According to Carnversations – one of the leading car consultants in Kenya who has recently gained a runaway following among car enthusiasts -- the cost of maintaining a Hybrid car is almost the same or even lower than that of maintaining a non-hybrid one.
This is due to the following reasons;
This is where the catch is. Most Kenyans buy these hybrid cars after they have already been in use for about 8 years. Now with the battery packs having a lifespan of 10 years, it means once in-country, the user could be forced to buy a new battery pack after a few years, and they don’t come cheap.
For example, it can cost between $2,200 (Ksh 262,130) and $4,100 (Ksh 488,515) to replace a Toyota Prius battery.
This is why experts advise anyone looking to buy a hybrid car in Kenya to make sure that the real mileage of the car is really low.
Experts also highly advise hybrid car users to stick to trusted and professional mechanics, especially when it comes to wiring issues. Baraza JM of the Motoring Press Agency (MPA) and the main motoring correspondent for the Daily Nation – has gone as far as joking that if one is looking to import a hybrid vehicle, he/she should also import a mechanic.
Being a relatively new car market, spare parts are also not widely stocked which is seen to mean generally higher prices.
As for the resale value, the current battery pack lifespan coupled with how much it costs to replace them explains why hybrid cars generally have low resale value.
When it comes to consumption, hybrid cars use up a lot less fuel as compared to their full-combustion engine counterparts.
For example, a 1500cc non-hybrid Toyota Fielder will give 15-18km/L of petrol while the hybrid will give 30-35km/L of petrol.
If your car has a genuine low mileage which means you will not be making a replacement in a couple of years, you can calculate how much in fuel costs you will be saving.
All in all, signs clearly show that hybrid and fully electric vehicles are here to stay, as more and more countries commit to reducing carbon emissions.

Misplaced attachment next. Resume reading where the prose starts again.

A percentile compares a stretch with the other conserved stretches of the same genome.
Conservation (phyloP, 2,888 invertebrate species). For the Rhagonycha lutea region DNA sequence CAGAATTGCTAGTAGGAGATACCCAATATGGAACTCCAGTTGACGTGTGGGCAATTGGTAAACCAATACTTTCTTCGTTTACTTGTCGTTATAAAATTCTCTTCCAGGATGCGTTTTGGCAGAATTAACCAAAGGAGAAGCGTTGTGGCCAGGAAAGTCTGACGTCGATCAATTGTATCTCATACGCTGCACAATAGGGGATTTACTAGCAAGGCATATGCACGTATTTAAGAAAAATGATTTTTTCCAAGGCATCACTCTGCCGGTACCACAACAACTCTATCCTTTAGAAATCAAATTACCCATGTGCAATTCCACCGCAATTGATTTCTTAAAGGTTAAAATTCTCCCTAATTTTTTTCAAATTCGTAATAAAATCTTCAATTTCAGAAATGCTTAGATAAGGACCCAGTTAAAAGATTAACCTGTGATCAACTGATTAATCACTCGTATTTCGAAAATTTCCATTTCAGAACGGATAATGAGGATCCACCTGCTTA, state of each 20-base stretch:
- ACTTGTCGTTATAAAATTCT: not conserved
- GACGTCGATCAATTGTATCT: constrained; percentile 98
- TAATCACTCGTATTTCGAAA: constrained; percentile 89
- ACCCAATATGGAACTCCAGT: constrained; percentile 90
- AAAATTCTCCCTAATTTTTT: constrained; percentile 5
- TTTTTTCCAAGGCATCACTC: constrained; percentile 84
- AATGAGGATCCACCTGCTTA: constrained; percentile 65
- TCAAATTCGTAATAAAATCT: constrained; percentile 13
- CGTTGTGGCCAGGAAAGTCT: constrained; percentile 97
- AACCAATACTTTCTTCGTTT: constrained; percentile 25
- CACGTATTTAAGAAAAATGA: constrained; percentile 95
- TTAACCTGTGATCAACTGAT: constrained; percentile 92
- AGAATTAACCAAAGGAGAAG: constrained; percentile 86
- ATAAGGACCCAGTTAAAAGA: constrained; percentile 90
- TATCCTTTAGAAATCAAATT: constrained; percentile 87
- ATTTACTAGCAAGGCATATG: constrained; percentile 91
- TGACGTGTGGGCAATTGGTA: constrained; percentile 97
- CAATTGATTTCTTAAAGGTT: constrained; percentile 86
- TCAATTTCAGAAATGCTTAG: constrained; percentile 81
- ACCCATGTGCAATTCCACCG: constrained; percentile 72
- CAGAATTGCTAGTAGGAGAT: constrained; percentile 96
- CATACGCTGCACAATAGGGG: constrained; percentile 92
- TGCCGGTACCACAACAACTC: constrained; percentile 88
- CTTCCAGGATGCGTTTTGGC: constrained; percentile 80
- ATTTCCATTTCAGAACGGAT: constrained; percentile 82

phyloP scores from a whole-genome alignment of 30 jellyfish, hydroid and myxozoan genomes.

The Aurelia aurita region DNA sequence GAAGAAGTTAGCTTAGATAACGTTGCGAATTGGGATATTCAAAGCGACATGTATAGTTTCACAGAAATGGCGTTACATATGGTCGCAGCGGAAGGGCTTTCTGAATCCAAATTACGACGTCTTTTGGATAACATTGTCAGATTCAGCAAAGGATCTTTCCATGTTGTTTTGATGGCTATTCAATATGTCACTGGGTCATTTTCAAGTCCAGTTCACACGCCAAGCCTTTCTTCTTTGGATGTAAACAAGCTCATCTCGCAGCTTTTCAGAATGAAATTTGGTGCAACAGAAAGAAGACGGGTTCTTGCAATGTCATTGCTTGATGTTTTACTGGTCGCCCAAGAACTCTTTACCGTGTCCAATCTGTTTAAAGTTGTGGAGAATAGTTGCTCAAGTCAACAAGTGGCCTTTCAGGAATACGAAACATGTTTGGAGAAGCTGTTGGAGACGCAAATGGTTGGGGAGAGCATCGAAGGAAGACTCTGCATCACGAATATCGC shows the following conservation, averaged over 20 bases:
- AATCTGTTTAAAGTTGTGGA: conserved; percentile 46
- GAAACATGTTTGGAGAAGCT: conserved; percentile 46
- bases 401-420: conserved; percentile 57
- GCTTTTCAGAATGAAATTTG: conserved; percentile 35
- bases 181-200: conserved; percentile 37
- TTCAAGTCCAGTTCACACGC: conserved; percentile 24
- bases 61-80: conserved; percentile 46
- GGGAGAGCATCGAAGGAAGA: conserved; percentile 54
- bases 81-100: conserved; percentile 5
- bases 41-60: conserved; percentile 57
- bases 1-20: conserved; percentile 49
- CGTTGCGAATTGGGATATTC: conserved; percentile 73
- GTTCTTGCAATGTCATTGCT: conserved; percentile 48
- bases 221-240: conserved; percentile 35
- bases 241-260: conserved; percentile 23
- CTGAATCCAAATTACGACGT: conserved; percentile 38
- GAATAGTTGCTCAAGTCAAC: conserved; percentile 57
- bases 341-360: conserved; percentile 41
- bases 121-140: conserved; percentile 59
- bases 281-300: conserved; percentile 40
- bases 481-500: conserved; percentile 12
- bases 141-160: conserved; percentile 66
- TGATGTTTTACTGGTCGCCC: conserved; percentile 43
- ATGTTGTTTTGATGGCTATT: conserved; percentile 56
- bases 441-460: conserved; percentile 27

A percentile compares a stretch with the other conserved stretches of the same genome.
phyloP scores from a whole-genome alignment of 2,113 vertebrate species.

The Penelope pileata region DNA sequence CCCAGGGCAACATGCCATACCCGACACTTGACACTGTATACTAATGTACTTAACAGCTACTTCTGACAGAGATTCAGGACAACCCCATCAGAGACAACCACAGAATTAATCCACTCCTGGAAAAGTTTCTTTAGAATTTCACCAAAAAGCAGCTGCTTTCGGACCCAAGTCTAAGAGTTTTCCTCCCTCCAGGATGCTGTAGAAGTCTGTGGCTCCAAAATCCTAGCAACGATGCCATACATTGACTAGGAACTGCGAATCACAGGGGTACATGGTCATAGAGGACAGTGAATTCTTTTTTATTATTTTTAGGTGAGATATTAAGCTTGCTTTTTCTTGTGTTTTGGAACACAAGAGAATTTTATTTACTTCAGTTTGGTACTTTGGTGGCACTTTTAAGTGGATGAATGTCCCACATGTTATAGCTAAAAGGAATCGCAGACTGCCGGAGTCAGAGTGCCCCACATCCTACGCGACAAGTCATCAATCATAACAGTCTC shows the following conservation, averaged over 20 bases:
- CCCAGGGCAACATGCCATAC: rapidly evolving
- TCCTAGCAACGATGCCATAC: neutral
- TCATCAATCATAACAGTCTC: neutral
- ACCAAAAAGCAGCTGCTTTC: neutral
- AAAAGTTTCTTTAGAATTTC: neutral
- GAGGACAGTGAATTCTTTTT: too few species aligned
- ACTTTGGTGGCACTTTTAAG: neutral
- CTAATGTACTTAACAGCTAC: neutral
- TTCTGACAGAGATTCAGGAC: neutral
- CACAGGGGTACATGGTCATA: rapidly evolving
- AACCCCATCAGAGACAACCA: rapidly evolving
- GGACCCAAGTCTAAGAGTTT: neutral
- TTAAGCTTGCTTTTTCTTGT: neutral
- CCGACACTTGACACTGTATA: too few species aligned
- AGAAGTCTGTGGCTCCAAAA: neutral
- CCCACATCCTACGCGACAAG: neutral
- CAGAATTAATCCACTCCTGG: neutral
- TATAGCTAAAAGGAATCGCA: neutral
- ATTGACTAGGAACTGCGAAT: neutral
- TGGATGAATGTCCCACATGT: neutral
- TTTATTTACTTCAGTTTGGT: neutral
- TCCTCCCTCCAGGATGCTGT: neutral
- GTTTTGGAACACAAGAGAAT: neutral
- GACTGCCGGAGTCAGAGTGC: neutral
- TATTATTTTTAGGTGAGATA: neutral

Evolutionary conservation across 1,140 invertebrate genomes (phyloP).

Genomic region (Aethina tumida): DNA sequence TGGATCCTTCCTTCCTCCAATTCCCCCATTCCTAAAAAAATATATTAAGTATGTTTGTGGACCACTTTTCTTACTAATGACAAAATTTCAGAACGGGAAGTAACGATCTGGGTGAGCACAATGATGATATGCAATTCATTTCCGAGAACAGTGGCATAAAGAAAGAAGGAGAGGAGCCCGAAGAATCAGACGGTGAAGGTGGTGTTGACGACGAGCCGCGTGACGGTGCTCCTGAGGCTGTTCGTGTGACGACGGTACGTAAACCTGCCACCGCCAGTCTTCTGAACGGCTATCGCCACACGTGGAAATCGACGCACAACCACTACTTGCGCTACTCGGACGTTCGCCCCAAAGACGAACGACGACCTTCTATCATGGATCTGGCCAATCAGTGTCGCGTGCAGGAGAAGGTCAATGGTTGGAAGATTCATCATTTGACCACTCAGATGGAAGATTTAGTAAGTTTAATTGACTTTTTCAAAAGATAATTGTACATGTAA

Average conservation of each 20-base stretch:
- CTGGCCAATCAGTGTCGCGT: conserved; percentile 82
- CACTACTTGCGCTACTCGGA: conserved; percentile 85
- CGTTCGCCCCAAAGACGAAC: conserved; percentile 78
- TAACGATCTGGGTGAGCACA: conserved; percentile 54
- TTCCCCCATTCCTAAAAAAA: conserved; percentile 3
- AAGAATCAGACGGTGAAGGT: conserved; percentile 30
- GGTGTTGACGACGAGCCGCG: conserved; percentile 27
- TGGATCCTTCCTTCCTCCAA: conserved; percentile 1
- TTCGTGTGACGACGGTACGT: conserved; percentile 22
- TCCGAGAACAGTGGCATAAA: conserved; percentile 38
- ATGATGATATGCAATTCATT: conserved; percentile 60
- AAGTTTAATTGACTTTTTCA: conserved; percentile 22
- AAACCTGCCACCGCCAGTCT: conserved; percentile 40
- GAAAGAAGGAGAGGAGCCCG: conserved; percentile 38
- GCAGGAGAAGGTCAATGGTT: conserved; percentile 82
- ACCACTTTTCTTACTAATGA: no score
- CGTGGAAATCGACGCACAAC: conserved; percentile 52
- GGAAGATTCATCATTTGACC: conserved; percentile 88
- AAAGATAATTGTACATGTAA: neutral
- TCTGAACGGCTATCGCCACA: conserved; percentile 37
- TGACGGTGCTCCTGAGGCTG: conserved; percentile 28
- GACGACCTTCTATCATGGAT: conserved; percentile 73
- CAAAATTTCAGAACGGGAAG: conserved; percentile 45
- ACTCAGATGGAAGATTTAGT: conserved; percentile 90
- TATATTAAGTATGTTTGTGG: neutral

Kenya was among the few developing countries that signed the “COP 26 declaration on accelerating the transition to 100% zero-emission cars and vans”.
In November 2021, the Kenya Bureau of Standards set up a technical committee that is meant to provide standards for electric vehicles in Kenya
With massive amounts of technology and capital invested by the major car manufacturers in the development and production of electric vehicles, global sales are rapidly gaining traction.
According to the latest International Energy Agency (IEA) Electric Vehicle (EV) report, electric car sales doubled to 6.6 million in 2021, accounting for close to 9% of the global car market and more than tripling EV market share from two years ago.
As for general car sales in Kenya, a 14% increase was recorded in 2021, with KNBS data showing that the number of newly registered units rose to 107,499 units last year up from 94,128 in 2020.
As to whether you should buy a hybrid car in Kenya, you have the facts with you - it is likely more mechanics are getting acquainted with the technology, you just need to find one that is, know your mileage, compare with all other alternatives and choose what best fits your needs and financial situation.
If anyone tells you that there is a one-size-fits all option, run!